Consumer and patient behaviour can also help to drive the decarbonisation of medicines. Medicines wastage in the UK is thought to cost the NHS over £300 million per year and it is estimated that every pound spent on pharmaceuticals generates the equivalent of 0.1558kg of carbon dioxide emissions – the equivalent of almost 47,000 tonnes of carbon dioxide a year generated through waste alone.
Opportunities and efficiencies
For the pharmaceutical industry, the challenges are significant; not only must the industry now deal with the aftermath of the Covid-19 crisis, global competition and supply chain issues, but also tackle greenhouse gas emissions and strive for carbon net zero. However, the sector appears upbeat, with many major companies now actively applying emissions reduction measures. Decarbonisation strategies typically revolve around eco-buildings, electrification of vehicle fleets, carbon offsetting and switching to renewable energy sources. However, there remain numerous other opportunities to reduce costs and improve efficiencies; for example, the new Energize initiative announced at Cop26 specifically targets supplier emissions by enabling access to renewable energy.
Important schemes such as the Green Labs Initiative are looking at ways to reduce energy, water and material consumption and waste generation in research settings. R&D laboratories consume nearly five times more energy than a typical office space due to increased equipment use, materials, computing energy and ventilation requirements. At a production level, continuous manufacturing can reduce the manufacturing carbon footprint by up to 80%. In 2014, Amgen opened a $200 million (£146 million) next generation biomanufacturing facility incorporating innovative techniques and a continuous purification system. Its modular design means the plant’s footprint is 75% smaller, with energy consumption down 69% and water consumption reduced by 45%.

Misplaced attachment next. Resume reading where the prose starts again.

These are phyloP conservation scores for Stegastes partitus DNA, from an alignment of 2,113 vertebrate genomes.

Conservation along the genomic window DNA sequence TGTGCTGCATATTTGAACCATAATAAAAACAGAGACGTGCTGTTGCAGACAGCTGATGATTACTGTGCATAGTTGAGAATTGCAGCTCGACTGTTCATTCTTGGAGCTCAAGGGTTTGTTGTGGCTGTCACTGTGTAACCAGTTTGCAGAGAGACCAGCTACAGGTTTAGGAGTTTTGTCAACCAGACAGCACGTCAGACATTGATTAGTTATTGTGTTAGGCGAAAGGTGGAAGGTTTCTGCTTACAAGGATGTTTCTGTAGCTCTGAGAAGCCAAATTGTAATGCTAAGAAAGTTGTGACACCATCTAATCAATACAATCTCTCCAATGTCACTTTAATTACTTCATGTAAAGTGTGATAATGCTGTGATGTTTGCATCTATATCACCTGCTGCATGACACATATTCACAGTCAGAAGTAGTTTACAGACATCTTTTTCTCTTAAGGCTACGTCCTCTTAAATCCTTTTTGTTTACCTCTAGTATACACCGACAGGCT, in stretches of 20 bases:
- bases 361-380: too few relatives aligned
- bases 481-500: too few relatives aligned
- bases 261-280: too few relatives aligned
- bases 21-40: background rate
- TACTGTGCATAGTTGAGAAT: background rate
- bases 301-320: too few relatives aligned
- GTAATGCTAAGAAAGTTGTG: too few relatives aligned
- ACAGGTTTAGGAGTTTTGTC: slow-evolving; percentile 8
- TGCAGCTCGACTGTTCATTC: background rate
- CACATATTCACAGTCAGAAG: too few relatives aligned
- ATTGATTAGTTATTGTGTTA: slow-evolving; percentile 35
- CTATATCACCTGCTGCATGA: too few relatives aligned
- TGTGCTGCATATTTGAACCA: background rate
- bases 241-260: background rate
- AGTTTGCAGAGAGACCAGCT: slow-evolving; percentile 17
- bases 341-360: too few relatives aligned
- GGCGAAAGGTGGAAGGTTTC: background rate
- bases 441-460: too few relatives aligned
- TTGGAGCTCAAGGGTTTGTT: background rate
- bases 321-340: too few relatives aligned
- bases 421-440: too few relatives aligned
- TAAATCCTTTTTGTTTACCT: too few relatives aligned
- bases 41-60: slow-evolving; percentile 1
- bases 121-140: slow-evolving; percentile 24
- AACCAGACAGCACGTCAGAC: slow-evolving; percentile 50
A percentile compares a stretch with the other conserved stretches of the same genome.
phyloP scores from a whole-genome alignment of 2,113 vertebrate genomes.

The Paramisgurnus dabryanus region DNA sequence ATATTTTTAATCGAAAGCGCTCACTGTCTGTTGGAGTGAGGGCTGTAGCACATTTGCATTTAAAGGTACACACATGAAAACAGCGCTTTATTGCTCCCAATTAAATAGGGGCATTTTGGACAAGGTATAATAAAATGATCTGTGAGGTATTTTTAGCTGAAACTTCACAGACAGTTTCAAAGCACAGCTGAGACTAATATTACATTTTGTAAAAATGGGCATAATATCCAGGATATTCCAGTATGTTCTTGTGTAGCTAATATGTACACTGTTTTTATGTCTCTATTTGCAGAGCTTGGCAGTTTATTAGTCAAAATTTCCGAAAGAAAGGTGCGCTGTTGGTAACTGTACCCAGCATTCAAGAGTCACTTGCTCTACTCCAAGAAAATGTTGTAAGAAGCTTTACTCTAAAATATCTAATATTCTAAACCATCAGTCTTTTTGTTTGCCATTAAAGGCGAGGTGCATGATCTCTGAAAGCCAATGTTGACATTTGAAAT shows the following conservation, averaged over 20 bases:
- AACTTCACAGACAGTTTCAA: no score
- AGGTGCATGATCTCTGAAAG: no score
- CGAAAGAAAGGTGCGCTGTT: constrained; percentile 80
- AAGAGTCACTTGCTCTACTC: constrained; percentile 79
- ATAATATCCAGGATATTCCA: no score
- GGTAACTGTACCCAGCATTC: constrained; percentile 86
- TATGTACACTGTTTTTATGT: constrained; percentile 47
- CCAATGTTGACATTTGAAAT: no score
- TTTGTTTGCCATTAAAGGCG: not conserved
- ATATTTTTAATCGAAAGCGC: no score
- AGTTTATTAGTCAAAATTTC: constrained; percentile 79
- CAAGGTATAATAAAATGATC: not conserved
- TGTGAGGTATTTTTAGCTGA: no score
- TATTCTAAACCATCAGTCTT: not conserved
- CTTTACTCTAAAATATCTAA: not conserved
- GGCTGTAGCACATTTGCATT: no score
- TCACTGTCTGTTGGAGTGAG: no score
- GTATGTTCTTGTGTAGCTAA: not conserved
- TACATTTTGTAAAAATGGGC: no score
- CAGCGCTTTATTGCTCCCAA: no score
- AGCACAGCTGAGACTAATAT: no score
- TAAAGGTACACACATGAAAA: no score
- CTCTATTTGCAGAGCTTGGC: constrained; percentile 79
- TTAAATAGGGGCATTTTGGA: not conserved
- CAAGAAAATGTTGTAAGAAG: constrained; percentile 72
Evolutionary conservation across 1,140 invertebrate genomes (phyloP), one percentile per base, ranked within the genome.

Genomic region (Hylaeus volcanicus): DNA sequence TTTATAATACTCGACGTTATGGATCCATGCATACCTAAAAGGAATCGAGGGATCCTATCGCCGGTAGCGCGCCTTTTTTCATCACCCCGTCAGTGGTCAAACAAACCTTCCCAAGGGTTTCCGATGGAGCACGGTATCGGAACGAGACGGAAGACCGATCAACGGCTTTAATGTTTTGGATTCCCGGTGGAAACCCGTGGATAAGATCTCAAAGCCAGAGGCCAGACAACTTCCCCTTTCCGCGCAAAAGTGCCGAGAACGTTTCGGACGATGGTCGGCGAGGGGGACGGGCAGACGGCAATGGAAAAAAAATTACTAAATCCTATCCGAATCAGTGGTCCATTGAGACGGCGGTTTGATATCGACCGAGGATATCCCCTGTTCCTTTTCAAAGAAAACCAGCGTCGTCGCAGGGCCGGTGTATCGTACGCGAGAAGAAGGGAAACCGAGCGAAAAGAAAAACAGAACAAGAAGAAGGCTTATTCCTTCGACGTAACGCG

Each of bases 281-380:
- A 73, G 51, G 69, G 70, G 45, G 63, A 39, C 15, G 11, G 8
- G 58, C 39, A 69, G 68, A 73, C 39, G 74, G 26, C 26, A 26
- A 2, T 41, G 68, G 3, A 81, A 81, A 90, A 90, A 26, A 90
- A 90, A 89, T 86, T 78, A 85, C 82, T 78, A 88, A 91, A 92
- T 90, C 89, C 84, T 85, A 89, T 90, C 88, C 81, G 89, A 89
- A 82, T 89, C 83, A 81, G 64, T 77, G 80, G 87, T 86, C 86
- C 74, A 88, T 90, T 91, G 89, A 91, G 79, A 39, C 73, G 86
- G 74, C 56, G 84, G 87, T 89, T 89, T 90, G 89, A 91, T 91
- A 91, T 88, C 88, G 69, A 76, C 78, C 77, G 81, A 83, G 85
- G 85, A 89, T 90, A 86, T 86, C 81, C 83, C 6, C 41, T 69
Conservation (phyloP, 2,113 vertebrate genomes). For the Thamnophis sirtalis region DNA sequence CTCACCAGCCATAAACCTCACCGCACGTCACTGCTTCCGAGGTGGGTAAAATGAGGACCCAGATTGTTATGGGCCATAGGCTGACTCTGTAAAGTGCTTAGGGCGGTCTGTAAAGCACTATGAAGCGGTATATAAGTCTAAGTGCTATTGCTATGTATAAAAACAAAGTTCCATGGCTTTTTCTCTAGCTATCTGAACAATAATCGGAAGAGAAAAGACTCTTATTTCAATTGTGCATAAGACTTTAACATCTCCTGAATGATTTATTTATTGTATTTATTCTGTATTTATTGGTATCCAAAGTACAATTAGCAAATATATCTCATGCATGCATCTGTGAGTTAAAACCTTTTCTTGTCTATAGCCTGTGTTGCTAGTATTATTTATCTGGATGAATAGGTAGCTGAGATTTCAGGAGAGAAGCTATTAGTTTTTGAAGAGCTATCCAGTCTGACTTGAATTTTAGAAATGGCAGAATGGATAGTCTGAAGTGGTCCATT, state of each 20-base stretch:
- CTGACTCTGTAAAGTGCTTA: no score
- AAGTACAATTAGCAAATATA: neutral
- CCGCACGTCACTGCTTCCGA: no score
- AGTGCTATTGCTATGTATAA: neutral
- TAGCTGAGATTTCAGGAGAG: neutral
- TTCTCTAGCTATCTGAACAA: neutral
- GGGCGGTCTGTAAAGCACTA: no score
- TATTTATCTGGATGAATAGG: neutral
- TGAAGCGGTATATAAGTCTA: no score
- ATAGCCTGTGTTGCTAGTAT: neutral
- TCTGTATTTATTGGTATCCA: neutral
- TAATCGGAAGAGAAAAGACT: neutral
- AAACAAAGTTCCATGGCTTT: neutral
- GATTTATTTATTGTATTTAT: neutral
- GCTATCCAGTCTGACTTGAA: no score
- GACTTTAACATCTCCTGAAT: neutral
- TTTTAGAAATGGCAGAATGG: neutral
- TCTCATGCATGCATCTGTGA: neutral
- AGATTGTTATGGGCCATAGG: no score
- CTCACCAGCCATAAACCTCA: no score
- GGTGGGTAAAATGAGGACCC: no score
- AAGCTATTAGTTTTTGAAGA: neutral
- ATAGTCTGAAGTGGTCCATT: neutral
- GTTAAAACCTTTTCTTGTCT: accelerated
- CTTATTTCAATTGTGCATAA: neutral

Finally, a pilot study by the logistics division DHL demonstrated a 38% reduction in carbon footprint and supply chain costs for transporting pharmaceuticals by consolidating cold-chain inventory within a warehouse and shipping to wholesalers in refrigerated trucks, rather than packing products in special packaging.
Patients, industry and policymakers must work together to define the future of green medicines. Innovation in sustainable design and manufacturing combined with collaboration and international agreement on carbon accounting standards across the supply chain will provide the roadmap to net zero in pharma.
This article was written in consultation with the MMIP/ABPI Sustainability Working Group